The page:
Sales Market – First Half 2013
BUYER CONFIDENCE FUELS MARKET
2013 dawned with a remarkably strong sales market, fueled by keen buyers from the UK and overseas and the tone established in the first two months left a lasting impression on the whole of the first half year. So far in 2013, the sale price of a one bedroom flat in the resale market has risen by an average of £3,000 per month.
Our offices agreed and completed on a high volume of sales across all locations at record prices during the first half of 2013.
From March onwards, we detected a reduction in sales enquires. Buyers in our markets are sophisticated and familiar with the vagaries of investment returns. When the headlines used in the press to announce residential trends become excitable to the point of hyperbole, our typical buyers retreat. It feels overheated. They can bide their time. We see no reason for this change of tempo to translate into a price correction however, since the supply of properties is limited and vendors of second hand properties will withdraw from the market rather than contemplate adjusting asking prices. Equally, when we bring new stock to the market, buyers respond quickly as soon as supply comes through on the website. To that extent, activity levels are stock driven. Our website and online marketing provide the platform to keep buyers informed.
The upshot of such a strong start to the year is that prices rose by between 5% and 6% in City and Midtown and by 2% in Docklands in the first half of 2013.
Several commentators have dared to use the B-word – Bubble – but in our view, this is not a fragile market at risk of bursting. The spiralling prices in the prime market have been driven by a real and long-term desire to invest money in the UK because of its reputation as a ‘safehaven’. Such investors are unlikely to pull out en masse unless there is a dramatic and unforeseen collapse in the UK economy and political system.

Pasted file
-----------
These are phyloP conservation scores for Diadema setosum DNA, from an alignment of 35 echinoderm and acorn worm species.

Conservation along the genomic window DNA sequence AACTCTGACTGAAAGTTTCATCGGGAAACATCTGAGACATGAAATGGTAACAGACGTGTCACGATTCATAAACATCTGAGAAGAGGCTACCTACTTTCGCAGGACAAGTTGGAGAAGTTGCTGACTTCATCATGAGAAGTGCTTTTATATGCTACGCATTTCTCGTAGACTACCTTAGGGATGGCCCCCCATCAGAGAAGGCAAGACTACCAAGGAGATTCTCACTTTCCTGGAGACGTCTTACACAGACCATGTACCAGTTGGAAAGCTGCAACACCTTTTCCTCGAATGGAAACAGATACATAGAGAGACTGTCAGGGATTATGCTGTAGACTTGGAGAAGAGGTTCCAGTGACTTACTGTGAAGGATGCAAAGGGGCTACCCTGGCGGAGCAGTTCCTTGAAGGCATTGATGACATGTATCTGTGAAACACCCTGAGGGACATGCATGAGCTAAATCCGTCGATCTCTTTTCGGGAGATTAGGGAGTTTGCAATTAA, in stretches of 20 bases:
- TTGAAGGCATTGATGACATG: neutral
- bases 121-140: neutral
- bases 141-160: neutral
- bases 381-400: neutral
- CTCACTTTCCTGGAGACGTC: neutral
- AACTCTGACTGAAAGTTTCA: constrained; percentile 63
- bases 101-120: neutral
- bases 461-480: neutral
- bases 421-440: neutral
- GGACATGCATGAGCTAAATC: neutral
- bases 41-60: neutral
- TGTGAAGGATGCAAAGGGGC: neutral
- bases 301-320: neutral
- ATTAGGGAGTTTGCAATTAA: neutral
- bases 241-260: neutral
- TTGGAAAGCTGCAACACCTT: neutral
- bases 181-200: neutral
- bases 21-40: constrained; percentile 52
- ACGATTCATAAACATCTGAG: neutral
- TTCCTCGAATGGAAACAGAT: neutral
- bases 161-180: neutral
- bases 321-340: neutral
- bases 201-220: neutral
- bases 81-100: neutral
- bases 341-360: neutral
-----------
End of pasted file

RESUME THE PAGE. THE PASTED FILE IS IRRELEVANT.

A more plausible scenario is that the interest of overseas investors will wane if the exchange rate becomes less favourable or yields become unattractive. UK buyers will continue to invest in residential property within Central London until the point that confidence is dented, possibly when interest rates begin to rise. This would slow capital growth but there is no reason to think it would prompt a race to exit the London Residential Market. Bubbles tend to be fuelled by debt rather than equity and the majority of buyers in the Central London markets today are affluent equity purchasers with deep pockets, who are more likely to sit out any lowering of prices rather than realise a capital loss on these income producing assets. For them, these are discretionary purchases – in other words, they are luxuries (investments) not necessities.
In fact, it is their status as luxuries that has caused so much controversy in the media, with stories of blocks in which almost all the flats are unoccupied despite (or because of) being sold for many millions of pounds. This is not the case in our markets. In Midtown, City and Docklands, many purchasers, overseas buyers included, have a genuine use for a home in one of the world’s leading global centres. Most of our buyers are secure equity investors buying property as pied-a-terres, buy to let investments, or as a home with backing from affluent parents. (See buyer profiles). Homes purchased by parents frequently find their way into the rental market eventually, once they are no longer in use by the owner’s family. Rarely do they come back to the sales market.
It is recognised that overseas buyers are attracted by London’s political stability, well-ordered legal system and economic security. It is ironic that weaknesses in the domestic economies of the Eurozone and strength in the domestic economies of the Far East are both driving capital to London.
The debacle in Cyprus in March, over tax on cash deposits, showed investors that anything is possible in Europe and has served to reinforce London’s brand as a safe haven. The EU’s treatment of Cyprus directly affected many Russian investors and opened their eyes to the fact that deposits of over £80,000 held in bank accounts, may not be secure. It was yet another big wake-up call for investors and a reminder that it may not be wise to leave capital assets in a bank. New York is also a beneficiary of these global forces, while France is excluded by the unsettling shifts in its political and tax regime.